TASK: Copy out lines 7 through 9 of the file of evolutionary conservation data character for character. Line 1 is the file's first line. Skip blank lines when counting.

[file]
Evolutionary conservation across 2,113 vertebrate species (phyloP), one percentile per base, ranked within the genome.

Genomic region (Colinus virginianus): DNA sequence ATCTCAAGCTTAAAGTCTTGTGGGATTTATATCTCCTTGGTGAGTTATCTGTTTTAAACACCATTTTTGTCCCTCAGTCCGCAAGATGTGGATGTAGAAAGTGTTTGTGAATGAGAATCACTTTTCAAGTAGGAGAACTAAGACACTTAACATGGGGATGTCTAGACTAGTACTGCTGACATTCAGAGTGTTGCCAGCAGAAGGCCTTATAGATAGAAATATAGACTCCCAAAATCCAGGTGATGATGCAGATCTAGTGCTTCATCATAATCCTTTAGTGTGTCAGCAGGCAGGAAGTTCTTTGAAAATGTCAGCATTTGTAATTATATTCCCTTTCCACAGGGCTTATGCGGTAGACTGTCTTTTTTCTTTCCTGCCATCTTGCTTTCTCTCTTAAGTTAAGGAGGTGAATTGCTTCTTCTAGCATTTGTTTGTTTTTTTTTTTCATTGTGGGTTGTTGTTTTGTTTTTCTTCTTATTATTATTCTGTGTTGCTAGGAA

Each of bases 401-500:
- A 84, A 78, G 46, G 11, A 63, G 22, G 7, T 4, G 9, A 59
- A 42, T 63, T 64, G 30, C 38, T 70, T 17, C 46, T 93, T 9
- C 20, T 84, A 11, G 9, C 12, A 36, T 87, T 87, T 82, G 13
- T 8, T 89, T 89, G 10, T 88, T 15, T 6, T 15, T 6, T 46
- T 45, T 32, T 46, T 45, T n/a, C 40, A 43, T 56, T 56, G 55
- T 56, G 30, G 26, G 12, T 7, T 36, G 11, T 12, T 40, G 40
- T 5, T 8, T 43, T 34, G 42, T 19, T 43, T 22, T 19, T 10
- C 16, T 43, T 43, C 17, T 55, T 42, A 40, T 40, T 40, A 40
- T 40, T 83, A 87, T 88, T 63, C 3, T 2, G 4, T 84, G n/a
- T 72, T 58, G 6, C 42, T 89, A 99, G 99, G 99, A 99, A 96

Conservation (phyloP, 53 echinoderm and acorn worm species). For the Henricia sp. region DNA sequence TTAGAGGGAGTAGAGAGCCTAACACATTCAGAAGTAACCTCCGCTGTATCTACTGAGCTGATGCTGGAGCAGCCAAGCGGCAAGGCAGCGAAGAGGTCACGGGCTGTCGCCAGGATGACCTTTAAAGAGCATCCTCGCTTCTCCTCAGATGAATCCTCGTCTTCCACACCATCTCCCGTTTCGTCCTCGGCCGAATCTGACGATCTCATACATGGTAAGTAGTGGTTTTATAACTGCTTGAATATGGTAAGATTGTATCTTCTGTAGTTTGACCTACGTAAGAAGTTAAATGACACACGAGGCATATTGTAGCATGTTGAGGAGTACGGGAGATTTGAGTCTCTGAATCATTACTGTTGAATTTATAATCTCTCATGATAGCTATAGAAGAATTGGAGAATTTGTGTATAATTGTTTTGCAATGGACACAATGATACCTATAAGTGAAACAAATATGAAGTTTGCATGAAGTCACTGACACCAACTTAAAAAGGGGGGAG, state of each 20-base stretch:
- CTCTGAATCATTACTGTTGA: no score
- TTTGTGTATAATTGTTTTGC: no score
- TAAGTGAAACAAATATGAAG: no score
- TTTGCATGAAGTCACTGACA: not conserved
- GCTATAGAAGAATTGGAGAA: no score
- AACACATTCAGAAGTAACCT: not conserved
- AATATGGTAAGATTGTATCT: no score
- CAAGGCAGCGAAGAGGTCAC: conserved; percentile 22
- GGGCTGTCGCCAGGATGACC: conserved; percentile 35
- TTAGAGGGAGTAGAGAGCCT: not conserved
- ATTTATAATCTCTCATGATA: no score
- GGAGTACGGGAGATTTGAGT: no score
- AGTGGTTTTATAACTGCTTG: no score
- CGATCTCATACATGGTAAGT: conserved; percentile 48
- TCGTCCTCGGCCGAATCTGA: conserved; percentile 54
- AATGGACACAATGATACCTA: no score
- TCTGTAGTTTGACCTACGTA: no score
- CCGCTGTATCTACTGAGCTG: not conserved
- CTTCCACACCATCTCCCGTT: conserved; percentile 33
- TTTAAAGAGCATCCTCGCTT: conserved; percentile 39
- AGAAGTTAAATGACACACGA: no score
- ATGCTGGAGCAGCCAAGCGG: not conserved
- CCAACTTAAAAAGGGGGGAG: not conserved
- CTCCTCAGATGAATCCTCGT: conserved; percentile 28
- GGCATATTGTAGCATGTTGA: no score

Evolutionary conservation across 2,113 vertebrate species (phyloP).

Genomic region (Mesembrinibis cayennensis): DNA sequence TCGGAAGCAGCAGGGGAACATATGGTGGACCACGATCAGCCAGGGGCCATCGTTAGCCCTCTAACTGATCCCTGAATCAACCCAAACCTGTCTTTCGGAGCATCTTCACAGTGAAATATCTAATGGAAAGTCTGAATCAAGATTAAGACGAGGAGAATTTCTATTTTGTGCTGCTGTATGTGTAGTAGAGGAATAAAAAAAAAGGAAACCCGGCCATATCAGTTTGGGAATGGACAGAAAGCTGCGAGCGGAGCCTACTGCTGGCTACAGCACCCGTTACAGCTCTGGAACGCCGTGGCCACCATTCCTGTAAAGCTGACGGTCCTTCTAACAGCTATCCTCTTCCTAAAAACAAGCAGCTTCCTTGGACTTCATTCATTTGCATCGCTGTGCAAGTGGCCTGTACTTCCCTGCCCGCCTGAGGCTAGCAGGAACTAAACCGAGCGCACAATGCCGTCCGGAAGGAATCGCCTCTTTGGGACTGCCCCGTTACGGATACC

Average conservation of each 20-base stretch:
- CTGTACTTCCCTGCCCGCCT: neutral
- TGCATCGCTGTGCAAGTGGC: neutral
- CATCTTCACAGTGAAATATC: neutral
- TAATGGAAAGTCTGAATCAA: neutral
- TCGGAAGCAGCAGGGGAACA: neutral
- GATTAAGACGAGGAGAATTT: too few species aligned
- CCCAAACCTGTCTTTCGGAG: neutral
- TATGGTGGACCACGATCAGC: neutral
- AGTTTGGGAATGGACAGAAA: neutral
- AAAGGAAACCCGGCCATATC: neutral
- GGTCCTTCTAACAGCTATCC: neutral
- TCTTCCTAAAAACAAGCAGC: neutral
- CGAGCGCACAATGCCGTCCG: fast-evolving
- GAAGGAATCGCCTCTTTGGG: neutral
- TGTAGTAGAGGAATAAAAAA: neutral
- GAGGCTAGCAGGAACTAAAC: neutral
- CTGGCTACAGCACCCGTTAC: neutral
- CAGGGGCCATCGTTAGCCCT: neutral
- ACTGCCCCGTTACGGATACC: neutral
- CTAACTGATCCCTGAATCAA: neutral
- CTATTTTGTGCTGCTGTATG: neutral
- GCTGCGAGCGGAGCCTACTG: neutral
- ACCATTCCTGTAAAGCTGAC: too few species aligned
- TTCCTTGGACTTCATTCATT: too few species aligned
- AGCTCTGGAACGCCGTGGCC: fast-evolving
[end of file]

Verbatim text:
- T 8, T 89, T 89, G 10, T 88, T 15, T 6, T 15, T 6, T 46
- T 45, T 32, T 46, T 45, T n/a, C 40, A 43, T 56, T 56, G 55
- T 56, G 30, G 26, G 12, T 7, T 36, G 11, T 12, T 40, G 40